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Hunting Accident File > Safe Hunting?: > 2007

MI - 13 reported hunting accidents in the past 9 days

Fewer hunting accidents so far this season

BY SHERI McWHIRTER

GAYLORD -- Alpena resident Fred Baker once came uncomfortably close to being shot while deer hunting: He saw another hunter observe him through a rifle scope as he walked to his natural deer blind.

"I got up there and asked him if that rifle was loaded and he said it was. I thought that was pretty dangerous," Baker said last week as he shopped for a new rifle at a Gaylord sporting goods store.

Such behavior can lead to injury or death in hunting accidents, state officials said. And while no major hunting accidents were reported as of Friday in northwestern Lower Michigan since the Nov. 15 start of the firearms deer season, that's not the case elsewhere.

Hunters were injured in 13 reported accidents during the last nine days, including two fatal shootings -- on Nov. 17 in Montcalm County and in Oceana County on Thanksgiving Day. There were 17 hunting accidents during the entire deer season last year, including three fatalities.

Statistics show most injuries occur when hunters shoot themselves or a hunting partner, often in the foot.

Lt. Jane Gordon is a conservation officer with the Michigan Department of Natural Resources. There are numerous safety tips to remember while hunting, three especially so, she said.

"Watch the muzzle of the gun, keeping it pointed in a safe direction; always treat the gun as if it were loaded; and, know your target and what's beyond," Gordon said. "If everybody did that, we'd have no hunting accidents at all."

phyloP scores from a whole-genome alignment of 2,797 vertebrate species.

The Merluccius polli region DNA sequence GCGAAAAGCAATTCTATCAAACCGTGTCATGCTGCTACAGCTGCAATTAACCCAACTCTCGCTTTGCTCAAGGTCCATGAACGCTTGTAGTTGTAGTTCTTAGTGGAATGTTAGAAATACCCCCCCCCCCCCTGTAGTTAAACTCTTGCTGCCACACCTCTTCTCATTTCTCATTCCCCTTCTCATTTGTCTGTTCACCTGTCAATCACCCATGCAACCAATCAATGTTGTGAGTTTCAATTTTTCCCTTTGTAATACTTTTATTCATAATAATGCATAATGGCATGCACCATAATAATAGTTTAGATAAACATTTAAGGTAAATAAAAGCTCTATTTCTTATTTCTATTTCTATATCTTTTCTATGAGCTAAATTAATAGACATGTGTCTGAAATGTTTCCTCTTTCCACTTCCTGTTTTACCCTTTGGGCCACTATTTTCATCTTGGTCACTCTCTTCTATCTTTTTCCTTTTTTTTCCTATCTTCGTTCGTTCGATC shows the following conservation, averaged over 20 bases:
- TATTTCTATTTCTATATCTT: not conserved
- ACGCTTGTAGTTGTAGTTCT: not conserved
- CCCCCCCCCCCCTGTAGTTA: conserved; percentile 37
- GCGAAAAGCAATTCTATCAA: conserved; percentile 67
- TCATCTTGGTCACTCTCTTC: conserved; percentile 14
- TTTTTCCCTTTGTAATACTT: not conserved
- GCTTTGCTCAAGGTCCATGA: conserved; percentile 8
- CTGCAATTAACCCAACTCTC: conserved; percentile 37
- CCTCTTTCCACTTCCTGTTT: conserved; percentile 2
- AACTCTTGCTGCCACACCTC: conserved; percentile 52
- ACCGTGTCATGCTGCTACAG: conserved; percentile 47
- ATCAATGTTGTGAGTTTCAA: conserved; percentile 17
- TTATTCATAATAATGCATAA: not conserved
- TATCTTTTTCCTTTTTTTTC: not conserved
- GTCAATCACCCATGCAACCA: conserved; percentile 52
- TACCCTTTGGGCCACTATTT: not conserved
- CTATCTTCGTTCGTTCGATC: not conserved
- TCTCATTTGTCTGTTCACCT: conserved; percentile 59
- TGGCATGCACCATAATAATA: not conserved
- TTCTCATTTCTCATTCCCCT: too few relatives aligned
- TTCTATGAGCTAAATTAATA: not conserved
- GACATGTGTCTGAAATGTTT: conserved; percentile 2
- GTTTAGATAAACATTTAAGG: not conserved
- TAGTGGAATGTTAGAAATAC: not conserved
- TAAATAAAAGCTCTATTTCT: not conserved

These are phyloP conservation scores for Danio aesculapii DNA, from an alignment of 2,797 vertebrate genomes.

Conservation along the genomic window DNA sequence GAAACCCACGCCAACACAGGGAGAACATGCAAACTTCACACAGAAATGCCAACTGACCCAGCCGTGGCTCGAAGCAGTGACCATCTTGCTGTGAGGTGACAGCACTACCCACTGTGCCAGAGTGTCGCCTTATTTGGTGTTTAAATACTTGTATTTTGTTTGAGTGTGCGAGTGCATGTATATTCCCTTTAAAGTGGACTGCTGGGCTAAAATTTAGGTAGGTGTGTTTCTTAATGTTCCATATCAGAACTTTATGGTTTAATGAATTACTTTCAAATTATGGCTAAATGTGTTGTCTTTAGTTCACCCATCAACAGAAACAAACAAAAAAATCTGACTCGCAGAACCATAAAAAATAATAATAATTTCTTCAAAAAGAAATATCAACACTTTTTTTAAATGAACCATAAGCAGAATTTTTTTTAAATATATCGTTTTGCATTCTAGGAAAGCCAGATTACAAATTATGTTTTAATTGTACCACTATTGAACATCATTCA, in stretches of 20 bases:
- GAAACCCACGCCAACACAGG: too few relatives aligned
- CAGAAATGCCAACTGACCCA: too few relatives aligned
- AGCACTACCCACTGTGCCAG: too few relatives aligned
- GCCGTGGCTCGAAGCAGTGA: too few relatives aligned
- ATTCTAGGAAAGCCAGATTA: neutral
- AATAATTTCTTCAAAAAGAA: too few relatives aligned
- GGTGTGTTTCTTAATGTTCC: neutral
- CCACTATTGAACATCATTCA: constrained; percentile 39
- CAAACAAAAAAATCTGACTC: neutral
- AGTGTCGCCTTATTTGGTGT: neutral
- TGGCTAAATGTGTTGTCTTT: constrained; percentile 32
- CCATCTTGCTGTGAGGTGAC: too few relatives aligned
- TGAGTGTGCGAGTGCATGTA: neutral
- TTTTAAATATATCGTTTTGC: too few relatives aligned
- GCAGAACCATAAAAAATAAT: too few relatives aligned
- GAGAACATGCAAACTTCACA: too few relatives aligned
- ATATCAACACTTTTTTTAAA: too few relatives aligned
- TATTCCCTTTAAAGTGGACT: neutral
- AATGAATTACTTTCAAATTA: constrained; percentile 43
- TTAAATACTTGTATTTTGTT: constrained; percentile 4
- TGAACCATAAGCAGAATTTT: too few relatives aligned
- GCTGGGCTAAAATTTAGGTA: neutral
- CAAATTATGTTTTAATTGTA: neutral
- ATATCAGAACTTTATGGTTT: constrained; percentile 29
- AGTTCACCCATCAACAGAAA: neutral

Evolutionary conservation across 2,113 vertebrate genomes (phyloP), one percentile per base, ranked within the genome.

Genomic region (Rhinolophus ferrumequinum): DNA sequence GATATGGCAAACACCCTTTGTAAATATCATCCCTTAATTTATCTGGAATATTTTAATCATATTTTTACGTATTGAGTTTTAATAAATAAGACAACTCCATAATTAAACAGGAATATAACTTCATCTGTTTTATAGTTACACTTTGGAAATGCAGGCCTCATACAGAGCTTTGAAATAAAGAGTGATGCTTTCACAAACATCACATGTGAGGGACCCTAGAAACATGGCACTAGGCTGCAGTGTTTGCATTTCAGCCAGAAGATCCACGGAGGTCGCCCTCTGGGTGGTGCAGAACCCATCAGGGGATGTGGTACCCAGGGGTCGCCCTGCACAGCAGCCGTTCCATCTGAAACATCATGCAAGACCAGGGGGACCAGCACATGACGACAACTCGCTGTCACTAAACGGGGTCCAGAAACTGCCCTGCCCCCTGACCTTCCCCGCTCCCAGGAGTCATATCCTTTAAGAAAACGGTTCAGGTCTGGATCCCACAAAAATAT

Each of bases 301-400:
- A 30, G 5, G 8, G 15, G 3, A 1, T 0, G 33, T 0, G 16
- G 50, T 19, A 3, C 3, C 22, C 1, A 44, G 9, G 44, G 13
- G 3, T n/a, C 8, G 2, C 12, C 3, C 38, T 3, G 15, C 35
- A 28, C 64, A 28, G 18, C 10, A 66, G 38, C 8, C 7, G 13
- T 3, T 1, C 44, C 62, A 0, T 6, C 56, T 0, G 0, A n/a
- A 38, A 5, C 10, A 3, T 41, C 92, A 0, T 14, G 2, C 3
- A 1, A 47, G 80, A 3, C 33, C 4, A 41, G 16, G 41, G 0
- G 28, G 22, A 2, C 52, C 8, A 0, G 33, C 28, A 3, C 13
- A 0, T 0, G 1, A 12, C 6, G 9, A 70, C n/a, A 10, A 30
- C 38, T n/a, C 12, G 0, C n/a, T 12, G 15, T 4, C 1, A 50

Hunter Sam Surre, of Frederic, believes wearing hunter orange is most important, including hats and gloves to draw attention to even small motions from hunters.

"Other hunters will see that in the woods," Surre said, raising his hands to demonstrate holding a rifle.

Surre formerly taught hunter safety classes and said hunters using tree stands also should remember to latch their stands' safety straps, even if it is uncomfortable. Many hunters fall asleep in their tree stands and can tumble to the ground, he said.

"I've fallen asleep lots of times, but I wear a five-point safety harness, so I never fall out," Surre said.

The DNR also recommends hunters keep their finger outside the trigger guard until ready to shoot, unload firearms when not in use, point guns only at intended targets and avoid drugs and alcohol while hunting.

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